*Originally posted by rwingett*

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I think we can say that the conclusion P (with P being 'bigfoot lives on Mars'ðŸ˜‰ is true. This means that not-P is necessarily false. Isn't that right, Dr.S?

"P implies NOT-(NOT-P)" is a tautology. This means that for any proposition P, P being true necessarily entails that the negation of P is false. Accepting this, one should not psychologically endorse P but refuse to deny NOT-P.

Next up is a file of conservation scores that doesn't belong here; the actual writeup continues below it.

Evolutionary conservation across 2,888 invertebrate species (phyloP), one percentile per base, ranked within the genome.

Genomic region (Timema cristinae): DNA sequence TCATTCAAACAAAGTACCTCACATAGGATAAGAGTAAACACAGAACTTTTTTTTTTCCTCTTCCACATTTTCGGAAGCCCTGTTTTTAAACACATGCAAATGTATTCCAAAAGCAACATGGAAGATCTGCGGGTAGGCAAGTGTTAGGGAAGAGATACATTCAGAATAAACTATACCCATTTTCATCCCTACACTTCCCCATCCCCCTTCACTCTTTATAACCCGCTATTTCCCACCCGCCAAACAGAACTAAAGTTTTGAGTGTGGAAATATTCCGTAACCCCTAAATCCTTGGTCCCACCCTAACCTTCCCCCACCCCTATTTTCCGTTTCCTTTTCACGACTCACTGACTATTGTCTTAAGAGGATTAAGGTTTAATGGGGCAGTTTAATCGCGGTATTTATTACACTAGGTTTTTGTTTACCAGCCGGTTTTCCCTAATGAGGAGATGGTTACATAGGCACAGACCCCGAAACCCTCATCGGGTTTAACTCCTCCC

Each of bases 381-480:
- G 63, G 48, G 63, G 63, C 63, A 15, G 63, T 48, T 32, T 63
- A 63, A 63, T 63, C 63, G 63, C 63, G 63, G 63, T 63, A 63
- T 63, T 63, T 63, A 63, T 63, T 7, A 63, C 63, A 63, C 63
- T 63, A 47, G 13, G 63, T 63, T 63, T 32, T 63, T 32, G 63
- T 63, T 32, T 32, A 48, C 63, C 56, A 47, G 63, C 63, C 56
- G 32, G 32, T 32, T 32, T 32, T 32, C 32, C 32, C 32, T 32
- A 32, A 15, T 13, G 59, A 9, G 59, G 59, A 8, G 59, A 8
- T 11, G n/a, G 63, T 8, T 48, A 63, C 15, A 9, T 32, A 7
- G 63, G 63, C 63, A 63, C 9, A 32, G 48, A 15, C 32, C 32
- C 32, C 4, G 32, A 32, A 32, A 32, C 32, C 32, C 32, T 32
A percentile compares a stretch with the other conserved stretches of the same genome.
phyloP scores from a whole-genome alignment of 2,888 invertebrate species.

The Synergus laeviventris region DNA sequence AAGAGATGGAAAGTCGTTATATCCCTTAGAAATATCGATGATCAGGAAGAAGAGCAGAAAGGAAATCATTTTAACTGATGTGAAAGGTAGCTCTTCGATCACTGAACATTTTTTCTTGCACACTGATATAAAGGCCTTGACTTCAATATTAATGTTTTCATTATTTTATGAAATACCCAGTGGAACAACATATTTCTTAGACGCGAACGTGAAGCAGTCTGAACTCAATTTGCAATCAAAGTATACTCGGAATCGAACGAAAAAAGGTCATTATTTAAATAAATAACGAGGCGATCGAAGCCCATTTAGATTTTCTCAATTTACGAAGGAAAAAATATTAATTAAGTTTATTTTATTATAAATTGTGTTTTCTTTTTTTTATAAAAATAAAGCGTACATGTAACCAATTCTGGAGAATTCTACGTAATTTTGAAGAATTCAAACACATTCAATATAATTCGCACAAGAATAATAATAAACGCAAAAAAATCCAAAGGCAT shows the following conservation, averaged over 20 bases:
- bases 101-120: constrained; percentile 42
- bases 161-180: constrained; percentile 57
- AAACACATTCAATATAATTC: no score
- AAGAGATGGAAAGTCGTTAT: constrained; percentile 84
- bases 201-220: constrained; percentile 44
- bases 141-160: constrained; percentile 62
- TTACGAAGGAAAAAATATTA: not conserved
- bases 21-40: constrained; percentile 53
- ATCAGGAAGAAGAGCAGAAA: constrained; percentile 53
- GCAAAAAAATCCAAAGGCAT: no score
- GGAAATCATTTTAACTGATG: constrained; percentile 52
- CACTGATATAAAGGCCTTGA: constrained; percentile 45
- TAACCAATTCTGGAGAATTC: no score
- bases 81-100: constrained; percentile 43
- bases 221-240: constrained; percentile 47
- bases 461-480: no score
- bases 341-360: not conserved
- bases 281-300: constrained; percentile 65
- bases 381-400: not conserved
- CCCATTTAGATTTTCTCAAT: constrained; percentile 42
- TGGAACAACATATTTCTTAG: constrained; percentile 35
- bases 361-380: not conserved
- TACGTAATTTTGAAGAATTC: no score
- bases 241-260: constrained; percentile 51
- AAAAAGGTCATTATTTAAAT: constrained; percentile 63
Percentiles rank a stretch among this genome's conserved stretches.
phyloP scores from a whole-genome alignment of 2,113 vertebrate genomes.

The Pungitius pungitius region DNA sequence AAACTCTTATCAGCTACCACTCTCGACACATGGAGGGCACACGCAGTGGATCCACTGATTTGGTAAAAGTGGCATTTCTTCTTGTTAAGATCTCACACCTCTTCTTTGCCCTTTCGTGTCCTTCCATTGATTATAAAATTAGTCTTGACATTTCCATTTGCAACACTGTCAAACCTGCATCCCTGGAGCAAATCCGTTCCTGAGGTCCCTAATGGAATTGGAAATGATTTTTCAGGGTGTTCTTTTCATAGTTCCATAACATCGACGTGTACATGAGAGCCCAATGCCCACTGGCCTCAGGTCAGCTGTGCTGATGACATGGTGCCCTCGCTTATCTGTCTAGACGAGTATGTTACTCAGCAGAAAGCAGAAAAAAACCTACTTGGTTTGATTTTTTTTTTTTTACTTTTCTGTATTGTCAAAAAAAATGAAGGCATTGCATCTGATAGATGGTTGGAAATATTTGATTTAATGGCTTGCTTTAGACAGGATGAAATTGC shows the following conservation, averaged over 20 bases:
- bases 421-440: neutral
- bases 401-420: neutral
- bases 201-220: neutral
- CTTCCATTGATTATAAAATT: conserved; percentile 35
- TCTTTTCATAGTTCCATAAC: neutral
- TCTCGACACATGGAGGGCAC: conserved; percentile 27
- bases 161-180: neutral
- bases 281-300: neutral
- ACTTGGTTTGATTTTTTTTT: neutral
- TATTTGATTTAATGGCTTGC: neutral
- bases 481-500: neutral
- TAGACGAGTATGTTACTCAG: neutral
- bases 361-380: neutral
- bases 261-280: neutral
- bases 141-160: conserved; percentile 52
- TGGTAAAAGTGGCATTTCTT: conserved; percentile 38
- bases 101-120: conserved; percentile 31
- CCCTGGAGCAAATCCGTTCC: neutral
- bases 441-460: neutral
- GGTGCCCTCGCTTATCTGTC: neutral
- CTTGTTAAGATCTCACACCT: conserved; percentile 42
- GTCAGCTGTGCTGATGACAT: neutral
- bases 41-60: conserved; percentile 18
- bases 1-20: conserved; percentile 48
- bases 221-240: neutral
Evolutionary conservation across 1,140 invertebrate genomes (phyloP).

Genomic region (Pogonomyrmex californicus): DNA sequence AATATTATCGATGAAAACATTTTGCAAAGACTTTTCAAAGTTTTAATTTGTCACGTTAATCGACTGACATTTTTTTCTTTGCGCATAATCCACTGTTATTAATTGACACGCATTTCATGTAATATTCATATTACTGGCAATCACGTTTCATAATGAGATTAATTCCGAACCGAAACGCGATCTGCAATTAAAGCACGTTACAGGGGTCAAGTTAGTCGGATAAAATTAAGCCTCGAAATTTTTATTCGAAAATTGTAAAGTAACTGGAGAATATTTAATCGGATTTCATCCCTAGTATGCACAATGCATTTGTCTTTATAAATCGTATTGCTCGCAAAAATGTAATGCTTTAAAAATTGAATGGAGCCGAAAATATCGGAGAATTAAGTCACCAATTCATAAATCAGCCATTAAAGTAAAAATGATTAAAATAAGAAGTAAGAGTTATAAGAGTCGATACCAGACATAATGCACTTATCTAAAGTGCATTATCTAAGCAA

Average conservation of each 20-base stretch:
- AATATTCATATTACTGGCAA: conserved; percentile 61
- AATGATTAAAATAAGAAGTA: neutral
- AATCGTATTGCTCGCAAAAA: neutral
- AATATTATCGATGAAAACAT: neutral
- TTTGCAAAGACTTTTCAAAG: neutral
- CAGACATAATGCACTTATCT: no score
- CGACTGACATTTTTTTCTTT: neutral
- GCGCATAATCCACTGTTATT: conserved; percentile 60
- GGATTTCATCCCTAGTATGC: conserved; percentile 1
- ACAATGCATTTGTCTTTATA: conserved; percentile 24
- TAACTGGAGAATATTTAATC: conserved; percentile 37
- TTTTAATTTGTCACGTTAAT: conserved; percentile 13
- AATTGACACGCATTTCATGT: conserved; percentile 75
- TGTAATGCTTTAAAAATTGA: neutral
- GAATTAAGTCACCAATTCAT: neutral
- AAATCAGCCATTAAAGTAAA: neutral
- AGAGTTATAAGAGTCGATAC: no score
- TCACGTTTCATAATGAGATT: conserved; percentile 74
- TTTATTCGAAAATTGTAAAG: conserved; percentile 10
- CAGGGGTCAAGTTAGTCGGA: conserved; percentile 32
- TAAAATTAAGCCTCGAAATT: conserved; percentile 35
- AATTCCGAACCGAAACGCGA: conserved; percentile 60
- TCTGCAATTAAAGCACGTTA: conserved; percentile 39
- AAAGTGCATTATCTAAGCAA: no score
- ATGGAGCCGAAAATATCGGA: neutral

In this specific instance, you are correct. "Bigfoot lives" being true does in fact entail that "Bigfoot does not live" is false.

However, as far as I know, you are still for some inexplicable reason woefully confused and fail to endorse the formally equivalent entailment in the case where P is taken to be "God does not exist" rather than "Bigfoot lives." Why you think the actual propositional content is relevant, when a tautology (and a very elementary one at that) is what is governing the crux of the matter, has always perplexed me.